Dr. Niedernhofer noted several chronic health issues associated with aging:
Type II diabetes
Intervertebral disc degeneration
The older someone gets the greater the risk of a chronic illness:
Chronologic age contributes to the risk of most diseases to a much greater extent than other risk factors that we are currently treating. Thus, therapeutics targeting aging biology have the potential to be not only useful for many diverse diseases but also highly effective at doing so compared to current first-line drugs.
Niedernhofer told the committee that she cared for four parents or grandparents over the last two decades, each of whom had multiple co-morbidities. She said she can attest that it is time-consuming, costly, and heartbreaking.
Can’t Stop Time
Rep. Eddie Bernice Johnson (D-TX) said we cannot stop time. She expressed her pleasure that the consensus in the scientific community is not chasing immortality. She said if Geroscience succeeds in its grandest promises, there will be a host of ethical questions to consider.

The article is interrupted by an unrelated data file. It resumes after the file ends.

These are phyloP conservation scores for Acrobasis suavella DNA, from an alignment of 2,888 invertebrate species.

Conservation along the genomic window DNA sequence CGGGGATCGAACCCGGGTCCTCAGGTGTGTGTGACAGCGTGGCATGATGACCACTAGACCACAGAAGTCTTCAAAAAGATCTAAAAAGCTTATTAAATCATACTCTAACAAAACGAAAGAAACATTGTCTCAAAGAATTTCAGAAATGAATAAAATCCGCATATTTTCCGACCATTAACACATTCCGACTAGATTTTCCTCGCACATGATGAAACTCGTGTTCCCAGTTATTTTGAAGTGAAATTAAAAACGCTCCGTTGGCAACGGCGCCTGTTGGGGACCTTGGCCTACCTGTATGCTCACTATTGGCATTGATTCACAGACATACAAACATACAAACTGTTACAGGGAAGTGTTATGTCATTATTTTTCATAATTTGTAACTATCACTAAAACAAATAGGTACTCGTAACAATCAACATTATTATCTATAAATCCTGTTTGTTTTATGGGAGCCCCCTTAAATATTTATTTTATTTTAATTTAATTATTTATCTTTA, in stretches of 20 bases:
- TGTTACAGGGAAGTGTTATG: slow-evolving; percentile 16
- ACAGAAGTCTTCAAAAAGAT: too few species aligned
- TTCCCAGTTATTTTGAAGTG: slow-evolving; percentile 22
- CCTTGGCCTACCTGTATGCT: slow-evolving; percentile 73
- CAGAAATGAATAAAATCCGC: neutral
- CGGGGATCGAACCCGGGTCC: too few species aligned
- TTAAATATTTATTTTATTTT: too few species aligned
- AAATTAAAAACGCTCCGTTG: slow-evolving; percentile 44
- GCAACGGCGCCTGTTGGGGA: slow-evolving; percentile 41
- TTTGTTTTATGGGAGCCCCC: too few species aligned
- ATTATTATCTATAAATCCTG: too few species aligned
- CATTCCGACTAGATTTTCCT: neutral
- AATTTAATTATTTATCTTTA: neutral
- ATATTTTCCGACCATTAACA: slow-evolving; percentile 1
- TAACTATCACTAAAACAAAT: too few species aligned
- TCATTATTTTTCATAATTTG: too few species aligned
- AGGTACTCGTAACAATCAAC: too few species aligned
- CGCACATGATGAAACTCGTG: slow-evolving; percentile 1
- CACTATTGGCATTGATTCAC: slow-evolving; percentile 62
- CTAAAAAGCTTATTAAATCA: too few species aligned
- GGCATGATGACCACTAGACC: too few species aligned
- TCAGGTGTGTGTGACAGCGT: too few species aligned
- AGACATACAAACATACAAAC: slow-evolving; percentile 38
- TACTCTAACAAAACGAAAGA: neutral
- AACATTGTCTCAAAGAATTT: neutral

What we need to do is increase our healthy years and mitigate the health concerns brought on by age. And we need to ensure equal and affordable access to the tools and therapeutics that increase everyone's healthspan.
Chronic illnesses and other aging-related problems lead many people to need help with daily living activities or supervision due to dementia. Long-term health care costs are exploding and are expected to continue to increase in the decades ahead, according to the LTC NEWS Cost of Care Calculator.
Paying for Long-Term Health Care Creates Burdens
Traditional health insurance, including Medicare and supplements, pays for a limited amount of skilled long-term care services. Medicaid will only pay if the care recipient has little or no income or assets. Long-Term Care Insurance will pay for these services, but you must purchase a policy well ahead of health changes. Typically, most people have done so in their 50s, but many people fail to explore getting coverage until they have experienced a significant health issue.
If longevity increases, the question of being prepared for that impact will have to be addressed since it is already a massive issue. While only about 7.5 million adults own a Long-Term Care Insurance policy, policies paid over $12.3 Billion in benefits in 2021 from those policies. Many experts suggest that number will double in the next decade. However, if Geroscience becomes successful, there will be many questions about how to address the potentially increased amount of long-term health care that may come from that.
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Contributor since April 22nd, 2021